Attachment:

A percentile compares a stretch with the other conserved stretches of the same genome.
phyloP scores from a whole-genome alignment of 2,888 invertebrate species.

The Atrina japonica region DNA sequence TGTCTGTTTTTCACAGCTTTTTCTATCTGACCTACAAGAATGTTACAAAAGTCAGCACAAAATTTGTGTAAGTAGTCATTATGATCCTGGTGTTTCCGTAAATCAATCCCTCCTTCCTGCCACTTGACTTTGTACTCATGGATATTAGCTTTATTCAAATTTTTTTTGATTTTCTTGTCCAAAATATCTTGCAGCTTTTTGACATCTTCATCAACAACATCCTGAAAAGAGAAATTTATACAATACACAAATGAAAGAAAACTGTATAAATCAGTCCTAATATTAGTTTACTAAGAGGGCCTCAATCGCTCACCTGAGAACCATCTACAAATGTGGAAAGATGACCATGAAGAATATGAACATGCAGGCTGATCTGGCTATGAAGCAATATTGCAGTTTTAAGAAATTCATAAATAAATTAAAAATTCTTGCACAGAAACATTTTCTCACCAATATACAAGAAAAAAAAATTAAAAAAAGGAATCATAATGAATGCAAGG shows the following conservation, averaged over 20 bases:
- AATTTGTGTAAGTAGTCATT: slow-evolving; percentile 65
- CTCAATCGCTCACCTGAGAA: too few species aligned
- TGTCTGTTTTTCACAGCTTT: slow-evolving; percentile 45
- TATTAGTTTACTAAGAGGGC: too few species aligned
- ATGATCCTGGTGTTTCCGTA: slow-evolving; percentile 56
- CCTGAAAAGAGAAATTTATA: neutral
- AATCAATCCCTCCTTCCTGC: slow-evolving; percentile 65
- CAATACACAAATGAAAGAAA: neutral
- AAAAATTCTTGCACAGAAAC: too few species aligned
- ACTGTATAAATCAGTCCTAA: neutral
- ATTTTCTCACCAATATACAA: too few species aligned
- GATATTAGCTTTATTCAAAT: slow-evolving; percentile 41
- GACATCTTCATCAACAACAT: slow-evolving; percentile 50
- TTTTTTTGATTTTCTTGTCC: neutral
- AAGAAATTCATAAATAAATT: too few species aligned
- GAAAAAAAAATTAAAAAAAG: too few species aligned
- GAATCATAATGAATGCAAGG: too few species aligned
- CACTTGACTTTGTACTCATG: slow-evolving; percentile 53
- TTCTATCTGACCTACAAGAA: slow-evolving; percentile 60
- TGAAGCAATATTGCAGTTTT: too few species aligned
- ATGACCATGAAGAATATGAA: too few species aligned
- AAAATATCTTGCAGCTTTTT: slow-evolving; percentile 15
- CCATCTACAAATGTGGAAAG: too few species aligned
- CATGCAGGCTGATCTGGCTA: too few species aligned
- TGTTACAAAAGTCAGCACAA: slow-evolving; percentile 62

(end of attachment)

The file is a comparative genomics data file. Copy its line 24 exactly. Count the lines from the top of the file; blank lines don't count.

- ATGACCATGAAGAATATGAA: too few species aligned